Lyon Oaks County Park, Wixom, MI (August 2013)
The next several slides are images of the parks 13 acre off-lease dog park
Video of 13 acre off-lease dog park
Information on the Wetlands from the sign at the park
"At Lyon Oaks County Park, the wetland was established by eliminating ground and surface water drainage. Existing agricultural drain tiles were broken to maximize the amount of water retained on the site. Extensive site grading occurred to form the wetland basin. Finally, berms and water control structure were installed to retain surface water.
ONce the wetland basic was prepared, a no-till drill was used to spread a custom seed mix that included native emergent and wet meadow plant species. Finally, native prairie seed mix was applied to the seven-acre buffer surrounding the wetland basin.
Based on the site's history and soil type, the area will be restored as a wet meadow. Wet meadows have soil that is saturated with water, but unlike a marsh or swamp, there is no standing water for most of the year. Because of this, they do not usually contain fish, but can support other wildlife, such as birds, mammals, reptiles, and butterfies.
Plants in a wet meadow are mostly sedges, rushes and wildflowers. This ecosystem is becoming less common. WIth the onset of development, many existing wet meadows have been either filled or converted to open water ponds. Establishing a wet meadow at this site provides an outstanding opportunity to conserve a unique Michigan ecotype.
The wet meadow offers diverse habitat for wetland-dependant wildlife such as amphibians and waterfowl. The adjacent prairie will offer habitat for upland wildlife. Pheasant, quail, deer, rabbit and turkey, as well as predators like snakes, hawks, coyotes and fox may use this area for both food and shelter.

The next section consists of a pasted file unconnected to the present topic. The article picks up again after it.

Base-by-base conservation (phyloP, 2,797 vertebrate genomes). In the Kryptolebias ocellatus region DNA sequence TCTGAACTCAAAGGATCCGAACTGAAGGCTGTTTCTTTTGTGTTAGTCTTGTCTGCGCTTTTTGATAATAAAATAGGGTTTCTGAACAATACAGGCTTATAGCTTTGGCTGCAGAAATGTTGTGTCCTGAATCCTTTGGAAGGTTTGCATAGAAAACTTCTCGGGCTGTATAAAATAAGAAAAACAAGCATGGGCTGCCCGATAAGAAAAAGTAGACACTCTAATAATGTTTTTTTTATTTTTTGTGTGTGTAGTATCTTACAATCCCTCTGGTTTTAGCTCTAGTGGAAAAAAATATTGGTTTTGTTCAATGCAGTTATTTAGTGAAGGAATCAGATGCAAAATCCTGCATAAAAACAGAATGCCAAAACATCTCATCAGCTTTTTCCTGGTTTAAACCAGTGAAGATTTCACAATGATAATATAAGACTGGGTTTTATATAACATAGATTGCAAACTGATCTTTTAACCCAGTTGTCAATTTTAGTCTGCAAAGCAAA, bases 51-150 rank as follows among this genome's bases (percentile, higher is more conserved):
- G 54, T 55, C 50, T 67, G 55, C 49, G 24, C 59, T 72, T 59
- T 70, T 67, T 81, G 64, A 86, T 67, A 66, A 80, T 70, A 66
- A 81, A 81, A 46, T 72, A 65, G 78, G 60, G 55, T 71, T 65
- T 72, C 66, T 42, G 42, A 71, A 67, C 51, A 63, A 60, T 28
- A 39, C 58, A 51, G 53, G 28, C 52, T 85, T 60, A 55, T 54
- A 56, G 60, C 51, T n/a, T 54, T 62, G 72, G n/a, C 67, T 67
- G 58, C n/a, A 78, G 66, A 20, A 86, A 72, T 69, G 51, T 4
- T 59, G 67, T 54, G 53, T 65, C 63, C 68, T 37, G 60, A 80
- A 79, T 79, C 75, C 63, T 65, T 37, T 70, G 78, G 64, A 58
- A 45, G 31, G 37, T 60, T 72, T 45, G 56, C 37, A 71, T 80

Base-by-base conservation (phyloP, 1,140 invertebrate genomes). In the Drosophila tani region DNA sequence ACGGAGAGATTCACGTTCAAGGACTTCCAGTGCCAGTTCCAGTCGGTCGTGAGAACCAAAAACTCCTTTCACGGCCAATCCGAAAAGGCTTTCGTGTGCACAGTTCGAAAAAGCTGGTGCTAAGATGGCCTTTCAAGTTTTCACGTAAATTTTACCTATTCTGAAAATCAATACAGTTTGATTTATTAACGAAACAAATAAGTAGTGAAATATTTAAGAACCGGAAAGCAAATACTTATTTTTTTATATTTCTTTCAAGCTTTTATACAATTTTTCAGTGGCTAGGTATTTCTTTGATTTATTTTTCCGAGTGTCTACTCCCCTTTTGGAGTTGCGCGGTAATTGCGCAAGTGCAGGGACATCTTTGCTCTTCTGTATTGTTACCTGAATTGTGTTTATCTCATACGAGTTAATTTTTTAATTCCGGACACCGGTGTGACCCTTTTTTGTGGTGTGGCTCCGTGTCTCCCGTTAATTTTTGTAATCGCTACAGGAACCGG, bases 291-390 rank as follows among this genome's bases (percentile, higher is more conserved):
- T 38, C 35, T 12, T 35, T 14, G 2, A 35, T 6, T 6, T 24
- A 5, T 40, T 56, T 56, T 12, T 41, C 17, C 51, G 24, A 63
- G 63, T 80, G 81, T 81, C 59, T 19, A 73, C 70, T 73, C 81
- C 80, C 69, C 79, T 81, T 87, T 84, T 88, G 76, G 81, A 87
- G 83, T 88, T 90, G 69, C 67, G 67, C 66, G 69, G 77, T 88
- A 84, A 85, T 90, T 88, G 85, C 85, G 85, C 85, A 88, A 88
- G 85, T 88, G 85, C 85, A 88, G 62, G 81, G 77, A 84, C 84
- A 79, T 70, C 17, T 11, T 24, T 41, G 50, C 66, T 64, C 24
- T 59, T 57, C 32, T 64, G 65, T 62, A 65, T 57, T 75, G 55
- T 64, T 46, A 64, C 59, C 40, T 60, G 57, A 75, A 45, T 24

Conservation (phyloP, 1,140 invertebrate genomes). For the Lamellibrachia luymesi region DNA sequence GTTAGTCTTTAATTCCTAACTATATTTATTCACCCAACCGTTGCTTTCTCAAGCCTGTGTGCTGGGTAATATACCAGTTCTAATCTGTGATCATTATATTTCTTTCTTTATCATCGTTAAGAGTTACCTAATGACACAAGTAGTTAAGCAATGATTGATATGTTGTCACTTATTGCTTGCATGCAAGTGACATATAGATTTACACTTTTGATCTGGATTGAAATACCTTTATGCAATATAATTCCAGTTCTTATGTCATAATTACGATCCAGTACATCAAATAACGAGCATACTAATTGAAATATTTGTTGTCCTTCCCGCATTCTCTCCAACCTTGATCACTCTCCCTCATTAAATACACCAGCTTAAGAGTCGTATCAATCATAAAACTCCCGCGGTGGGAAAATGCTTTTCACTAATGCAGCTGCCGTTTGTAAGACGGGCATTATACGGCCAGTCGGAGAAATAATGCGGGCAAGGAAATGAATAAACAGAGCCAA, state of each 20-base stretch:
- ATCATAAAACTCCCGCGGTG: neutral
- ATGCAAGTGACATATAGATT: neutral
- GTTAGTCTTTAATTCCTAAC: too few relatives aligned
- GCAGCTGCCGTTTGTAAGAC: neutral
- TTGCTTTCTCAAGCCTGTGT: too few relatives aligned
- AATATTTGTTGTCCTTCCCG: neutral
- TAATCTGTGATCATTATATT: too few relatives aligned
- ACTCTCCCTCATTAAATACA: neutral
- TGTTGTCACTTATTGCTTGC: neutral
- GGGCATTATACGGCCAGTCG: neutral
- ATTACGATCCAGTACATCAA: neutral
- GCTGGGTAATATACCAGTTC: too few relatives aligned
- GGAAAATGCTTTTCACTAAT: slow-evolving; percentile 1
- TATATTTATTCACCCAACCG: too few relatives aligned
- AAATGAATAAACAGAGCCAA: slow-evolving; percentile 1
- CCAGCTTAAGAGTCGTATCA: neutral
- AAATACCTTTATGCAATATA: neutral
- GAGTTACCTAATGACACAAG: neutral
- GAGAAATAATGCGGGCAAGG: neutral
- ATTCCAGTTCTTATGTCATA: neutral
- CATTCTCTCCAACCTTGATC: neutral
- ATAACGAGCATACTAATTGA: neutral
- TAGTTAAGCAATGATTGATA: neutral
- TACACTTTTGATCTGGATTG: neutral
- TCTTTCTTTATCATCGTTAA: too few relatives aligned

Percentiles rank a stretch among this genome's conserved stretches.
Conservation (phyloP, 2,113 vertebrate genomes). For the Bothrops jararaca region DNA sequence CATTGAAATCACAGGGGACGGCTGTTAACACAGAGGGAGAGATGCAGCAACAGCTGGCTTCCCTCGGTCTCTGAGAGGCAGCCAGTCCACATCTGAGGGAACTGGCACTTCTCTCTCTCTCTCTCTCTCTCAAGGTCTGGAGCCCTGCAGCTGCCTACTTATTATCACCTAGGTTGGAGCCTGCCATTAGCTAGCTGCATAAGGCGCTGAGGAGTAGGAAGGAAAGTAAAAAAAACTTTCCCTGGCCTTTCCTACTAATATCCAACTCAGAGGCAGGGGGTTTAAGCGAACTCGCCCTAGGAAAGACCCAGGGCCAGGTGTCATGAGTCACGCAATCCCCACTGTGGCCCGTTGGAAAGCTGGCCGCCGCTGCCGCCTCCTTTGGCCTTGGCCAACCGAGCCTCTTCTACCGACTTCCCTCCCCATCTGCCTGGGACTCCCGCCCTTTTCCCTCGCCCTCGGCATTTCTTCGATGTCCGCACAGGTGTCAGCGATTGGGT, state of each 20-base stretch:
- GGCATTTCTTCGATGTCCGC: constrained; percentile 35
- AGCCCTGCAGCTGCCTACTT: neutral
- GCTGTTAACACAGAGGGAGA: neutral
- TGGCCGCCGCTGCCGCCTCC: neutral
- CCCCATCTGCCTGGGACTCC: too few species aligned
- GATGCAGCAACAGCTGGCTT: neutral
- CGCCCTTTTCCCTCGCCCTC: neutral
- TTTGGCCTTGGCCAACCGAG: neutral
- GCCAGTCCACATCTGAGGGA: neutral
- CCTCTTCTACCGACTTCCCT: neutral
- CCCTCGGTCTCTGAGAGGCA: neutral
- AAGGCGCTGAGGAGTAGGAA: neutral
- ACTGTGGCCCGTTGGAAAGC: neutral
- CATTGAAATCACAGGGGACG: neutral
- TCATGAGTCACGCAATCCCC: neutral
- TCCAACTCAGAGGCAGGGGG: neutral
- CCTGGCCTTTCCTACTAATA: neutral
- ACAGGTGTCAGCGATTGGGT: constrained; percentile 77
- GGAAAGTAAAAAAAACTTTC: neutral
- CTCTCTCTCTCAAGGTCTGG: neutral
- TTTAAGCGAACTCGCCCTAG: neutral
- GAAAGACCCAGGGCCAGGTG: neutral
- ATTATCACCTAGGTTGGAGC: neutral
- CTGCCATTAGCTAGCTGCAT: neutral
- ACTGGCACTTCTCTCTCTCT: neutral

Approximately 80 logs, large root wads, and felled trees were installed within the constructed wetland basin prior to seeding. These habitat structures are designed to provide feeding nesting, shelter and winter cover for park wildlife."
The meadow leads you to a whole series of very nice wooded trails to walk, hike, bike, etc.
Video of trail.
Information on the Great Blue Heron Rookery Restoration from the sign at the park
"Based on verbal histories of Spencer family members, who have owned much of the park property since 1857, a nesting colony - rookery - of great blue herons has existed in Lyon Oaks for at least 75 years prior to the early 1990s. In 1988, 257 heron nests were reported. During the 1990s the rookery dissipated, which is not uncommon when nesting trees fall. This man-made rookery is an effort to bring nesting herons back using utility poles with pre-fab nesting platforms. Less likely to fall than trees, they can be placed where needed. Also, predator guards can be easily installed. DTE Energy gratiously donated the poles, labor, and equipment to install this rookery, the first of its kind in Michigan. It will serve as a model for other heron restoration efforts."